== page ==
Charles Patrick Joseph Mooney
Graphic, Press-Eagle, Pine Bluff, Ark.; Avalanche, Scimitar, Memphis
The Commercial Appeal, Memphis; News, New York
New York American; Examiner, Chicago
Charles Patrick Joseph Mooney, whose unrelenting opposition to the Ku Klux Klan helped win a Pulitzer Prize for the Memphis Commercial Appeal, did not start out to be a newspaperman.
He was a school teacher for two years after graduating from college in his native Kentucky before he took a job, in 1888, as a reporter for the Graphic and Press Eagle in Pine Bluff, Arkansas. He went to the Avalanche in Memphis in 1890, quickly switched to the Scimitar, where he became city editor, and six years later became managing editor of the Commercial Appeal. He joined the staff of the New York News in 1902, then moved to the American, where he was both city and managing editor, and finally went to Chicago to manage Hearst's Examiner. In 1908 Mooney returned to Memphis as managing editor of the Commercial Appeal.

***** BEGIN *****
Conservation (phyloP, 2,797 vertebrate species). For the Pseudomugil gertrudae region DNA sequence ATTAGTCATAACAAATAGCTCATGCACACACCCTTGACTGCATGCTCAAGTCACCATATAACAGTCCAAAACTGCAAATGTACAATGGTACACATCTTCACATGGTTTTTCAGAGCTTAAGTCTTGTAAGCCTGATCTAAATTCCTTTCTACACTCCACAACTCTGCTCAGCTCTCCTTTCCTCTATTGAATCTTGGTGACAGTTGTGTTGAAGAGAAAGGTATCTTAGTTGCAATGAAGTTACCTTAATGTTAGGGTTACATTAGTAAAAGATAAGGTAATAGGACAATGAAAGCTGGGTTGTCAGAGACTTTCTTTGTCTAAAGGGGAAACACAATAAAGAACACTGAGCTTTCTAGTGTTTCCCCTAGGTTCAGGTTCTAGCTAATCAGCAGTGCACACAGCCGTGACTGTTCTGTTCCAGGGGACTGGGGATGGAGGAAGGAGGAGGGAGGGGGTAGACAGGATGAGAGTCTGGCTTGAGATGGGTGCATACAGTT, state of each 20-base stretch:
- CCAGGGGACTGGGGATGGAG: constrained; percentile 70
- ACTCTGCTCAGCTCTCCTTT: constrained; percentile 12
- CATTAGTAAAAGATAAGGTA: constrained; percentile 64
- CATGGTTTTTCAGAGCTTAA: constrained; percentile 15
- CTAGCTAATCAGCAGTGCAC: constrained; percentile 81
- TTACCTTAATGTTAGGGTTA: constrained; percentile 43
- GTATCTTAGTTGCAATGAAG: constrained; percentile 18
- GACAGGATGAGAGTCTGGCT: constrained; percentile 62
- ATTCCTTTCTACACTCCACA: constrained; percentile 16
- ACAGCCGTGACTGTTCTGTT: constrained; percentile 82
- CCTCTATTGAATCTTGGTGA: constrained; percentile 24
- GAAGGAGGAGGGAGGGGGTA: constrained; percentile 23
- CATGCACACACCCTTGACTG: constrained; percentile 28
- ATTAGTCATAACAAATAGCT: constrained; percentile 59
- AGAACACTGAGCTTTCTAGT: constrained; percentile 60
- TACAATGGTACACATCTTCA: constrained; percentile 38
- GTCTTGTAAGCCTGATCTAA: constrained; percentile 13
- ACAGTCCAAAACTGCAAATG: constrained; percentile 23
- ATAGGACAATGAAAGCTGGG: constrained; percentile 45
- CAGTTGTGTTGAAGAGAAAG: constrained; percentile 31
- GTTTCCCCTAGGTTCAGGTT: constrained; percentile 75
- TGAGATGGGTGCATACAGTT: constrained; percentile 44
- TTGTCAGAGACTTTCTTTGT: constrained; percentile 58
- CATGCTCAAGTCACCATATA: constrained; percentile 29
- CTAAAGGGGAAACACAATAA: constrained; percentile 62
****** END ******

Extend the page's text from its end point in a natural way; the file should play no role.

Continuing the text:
He later became editor and in 1923 was named publisher. When he saw that Crump was building a ruthless political machine, Mooney began a campaign against him that lasted until the editor died at his desk on November 22, 1926.
But Crump was not Mooney's only target. He campaigned for better schools, stronger levees, public health measures, a free bridge across the Mississippi, diversified farming, and other worthy causes.
Foremost of Mooney's achievements was his joint effort with cartoonist J.P. Alley that won the Pulitzer Prize for the Commercial Appeal in 1923. The prize was given for their vigorous editorials and cartoons against the Ku Klux Klan and its helpless victims.